Unfocused: How zoning out could help you make your next best discovery

Unfocused: How zoning out could help you make your next best discovery

How to focus better and longer is the subject of many conversations in this era of smartphones and other devices stealing our attention every few seconds. We are cautioned, and rightfully so, that we need to turn off devices, silent notifications and learn to concentrate on the task we are engaged in, or problem we are attempting to solve. Many of us, especially folks with trauma, have trouble concentrating for very long. 

It’s parents and teachers’ common concern about their kids, calling on children to “pay attention” when they stare out the window or fidget at their desk. However, as we can see examples of so many times even though we often ignore or override them, our bodies know first and often best what we need to succeed. 

Plugging away at a problem may just be the opposite of what we need to solve it.

Every go to sleep with a problem in mind you need to solve and wake up with it all figured out? Turns out our brains love soft focus and often need us to relax and open up to do what they do best. 

How do we do this?

Taking a thirty minute walk, going to a yoga class or stepping away to read something unrelated from a physical book are all good ways to relax our brains and let the answers flow to us but may sometimes feel too time consuming. 

Here’s another option…Relax your eyes.

They say the eyes are the windows to the soul, but they are probably more likened to the windows to the brain. When we are doing work at a computer or on our phones as so many of us spend most our days doing, they are focused tightly to one spot. This narrow focus has its place but is unnatural in our evolutionary history to hold for so long.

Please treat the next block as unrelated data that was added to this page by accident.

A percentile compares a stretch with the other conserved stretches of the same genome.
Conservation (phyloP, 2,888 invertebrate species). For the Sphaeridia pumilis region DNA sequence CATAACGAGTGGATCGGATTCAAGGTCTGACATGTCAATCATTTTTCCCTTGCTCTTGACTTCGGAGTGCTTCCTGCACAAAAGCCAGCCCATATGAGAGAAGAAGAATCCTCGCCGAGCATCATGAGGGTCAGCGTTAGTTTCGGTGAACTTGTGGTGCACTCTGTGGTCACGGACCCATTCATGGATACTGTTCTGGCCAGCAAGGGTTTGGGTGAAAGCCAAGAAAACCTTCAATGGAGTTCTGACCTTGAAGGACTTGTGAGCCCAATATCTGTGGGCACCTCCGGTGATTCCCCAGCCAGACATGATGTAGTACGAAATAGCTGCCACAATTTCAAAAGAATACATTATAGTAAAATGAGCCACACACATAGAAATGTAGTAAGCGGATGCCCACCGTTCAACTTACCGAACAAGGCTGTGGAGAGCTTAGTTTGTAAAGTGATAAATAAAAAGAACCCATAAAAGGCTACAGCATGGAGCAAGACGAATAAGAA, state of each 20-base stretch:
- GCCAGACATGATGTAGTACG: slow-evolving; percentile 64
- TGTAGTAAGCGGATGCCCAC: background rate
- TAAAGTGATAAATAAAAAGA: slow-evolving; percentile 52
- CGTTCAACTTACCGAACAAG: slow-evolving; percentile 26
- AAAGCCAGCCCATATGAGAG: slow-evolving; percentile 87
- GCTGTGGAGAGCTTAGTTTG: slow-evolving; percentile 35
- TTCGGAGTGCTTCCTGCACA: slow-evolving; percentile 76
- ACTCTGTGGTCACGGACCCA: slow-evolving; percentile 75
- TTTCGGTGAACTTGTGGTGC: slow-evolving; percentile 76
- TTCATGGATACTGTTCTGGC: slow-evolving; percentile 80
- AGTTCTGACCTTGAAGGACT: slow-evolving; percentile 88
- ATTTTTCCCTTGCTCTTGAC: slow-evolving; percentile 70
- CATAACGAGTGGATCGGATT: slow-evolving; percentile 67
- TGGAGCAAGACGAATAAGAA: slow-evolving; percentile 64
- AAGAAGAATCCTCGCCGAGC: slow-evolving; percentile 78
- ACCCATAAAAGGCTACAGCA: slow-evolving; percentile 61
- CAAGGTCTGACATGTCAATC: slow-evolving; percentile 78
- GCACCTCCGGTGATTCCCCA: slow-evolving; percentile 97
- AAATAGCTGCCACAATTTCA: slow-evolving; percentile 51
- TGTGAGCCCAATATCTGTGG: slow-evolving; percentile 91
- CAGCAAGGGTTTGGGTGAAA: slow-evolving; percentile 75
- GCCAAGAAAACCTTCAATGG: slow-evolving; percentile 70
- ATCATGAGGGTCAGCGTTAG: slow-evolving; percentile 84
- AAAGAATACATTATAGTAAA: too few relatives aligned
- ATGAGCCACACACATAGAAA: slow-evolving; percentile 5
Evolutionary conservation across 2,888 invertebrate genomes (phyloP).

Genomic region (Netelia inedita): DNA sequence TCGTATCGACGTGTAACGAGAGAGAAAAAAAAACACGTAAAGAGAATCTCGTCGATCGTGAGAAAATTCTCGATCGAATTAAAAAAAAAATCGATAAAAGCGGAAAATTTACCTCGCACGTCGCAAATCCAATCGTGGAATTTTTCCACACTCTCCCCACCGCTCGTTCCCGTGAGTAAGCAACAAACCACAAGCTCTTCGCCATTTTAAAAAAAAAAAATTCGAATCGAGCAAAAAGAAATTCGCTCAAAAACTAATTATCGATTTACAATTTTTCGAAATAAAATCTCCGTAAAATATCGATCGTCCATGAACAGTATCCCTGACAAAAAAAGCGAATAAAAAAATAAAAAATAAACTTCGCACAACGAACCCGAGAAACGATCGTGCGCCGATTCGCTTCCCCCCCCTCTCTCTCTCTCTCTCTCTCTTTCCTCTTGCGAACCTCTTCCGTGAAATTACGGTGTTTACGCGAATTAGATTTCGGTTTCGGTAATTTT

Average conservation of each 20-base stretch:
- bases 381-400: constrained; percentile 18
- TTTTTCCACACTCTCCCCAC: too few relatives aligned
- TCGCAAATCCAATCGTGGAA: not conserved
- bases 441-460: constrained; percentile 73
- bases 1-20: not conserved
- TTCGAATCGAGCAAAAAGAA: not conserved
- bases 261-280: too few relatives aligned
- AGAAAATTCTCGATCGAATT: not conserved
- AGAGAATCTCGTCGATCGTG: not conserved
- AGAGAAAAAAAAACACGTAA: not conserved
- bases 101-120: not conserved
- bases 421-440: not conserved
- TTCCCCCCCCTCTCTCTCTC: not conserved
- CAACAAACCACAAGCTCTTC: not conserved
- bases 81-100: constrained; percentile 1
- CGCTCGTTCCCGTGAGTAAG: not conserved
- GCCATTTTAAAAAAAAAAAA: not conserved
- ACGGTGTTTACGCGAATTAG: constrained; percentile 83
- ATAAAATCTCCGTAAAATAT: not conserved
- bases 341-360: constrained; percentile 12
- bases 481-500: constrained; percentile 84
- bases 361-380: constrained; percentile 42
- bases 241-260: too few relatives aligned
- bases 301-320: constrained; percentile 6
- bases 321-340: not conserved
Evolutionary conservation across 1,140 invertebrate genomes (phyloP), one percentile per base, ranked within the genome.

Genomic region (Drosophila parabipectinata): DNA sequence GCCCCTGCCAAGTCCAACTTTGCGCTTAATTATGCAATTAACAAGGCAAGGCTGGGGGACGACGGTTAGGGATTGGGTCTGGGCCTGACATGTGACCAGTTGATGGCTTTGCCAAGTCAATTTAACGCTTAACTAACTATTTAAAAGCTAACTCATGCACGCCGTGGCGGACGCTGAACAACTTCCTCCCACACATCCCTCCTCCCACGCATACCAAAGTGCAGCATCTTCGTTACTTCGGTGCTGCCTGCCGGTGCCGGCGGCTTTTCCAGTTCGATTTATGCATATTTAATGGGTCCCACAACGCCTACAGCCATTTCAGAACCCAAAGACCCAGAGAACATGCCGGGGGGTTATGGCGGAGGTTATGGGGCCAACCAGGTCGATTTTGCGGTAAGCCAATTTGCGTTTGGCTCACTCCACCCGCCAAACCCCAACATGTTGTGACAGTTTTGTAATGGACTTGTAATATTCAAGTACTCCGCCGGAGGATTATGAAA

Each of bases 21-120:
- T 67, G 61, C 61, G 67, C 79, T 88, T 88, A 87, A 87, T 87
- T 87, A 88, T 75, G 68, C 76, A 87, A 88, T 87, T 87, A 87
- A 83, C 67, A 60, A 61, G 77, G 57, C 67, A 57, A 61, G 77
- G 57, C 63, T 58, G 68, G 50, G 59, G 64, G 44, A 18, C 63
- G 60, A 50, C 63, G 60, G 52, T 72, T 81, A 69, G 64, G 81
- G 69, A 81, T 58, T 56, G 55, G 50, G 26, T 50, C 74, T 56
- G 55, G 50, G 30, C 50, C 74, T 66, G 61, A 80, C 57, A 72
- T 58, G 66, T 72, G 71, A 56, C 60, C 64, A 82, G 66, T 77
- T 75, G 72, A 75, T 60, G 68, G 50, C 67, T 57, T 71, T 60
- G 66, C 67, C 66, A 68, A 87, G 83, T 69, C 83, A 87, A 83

You can switch the state of your mind and body quickly by switching your visual focus to a softer, broader focus. Try it now. Look straight ahead. Now without moving your eyes, relax your gaze and take all of your scope of vision to the ends of your periphery with our moving the eyes or straining. Do this for a few minutes and you will reset your nervous system, engaging its calming parasympathetic branch. 

This wide relaxed gaze is the opposite of tunnel vision. It takes in your whole environment and tells your body you are aware and safe, a perfect exercise for reducing stress and the impacts of trauma. 

This is the place from which we can make better informed decisions and find creative answers to problems we most likely would not have discovered from zoning in. We are, quite literally, taking it all in.

This gaze happens naturally when we are relaxed, but the great thing is we can bring the relaxed state on by taking it purposefully, state shifting into a more open state. Anyone can do this. 

If you are a trauma informed yoga teacher, you may want to use this at some points in your class. Where the eyes are looking in each pose is a central part to our teaching. Considering how you can cue for a softer and wider gaze may just be what’s missing in helping your yoga students to step into that chill, open minded state. 

You might just be helping them to see the big picture and make a real transformation in their lives.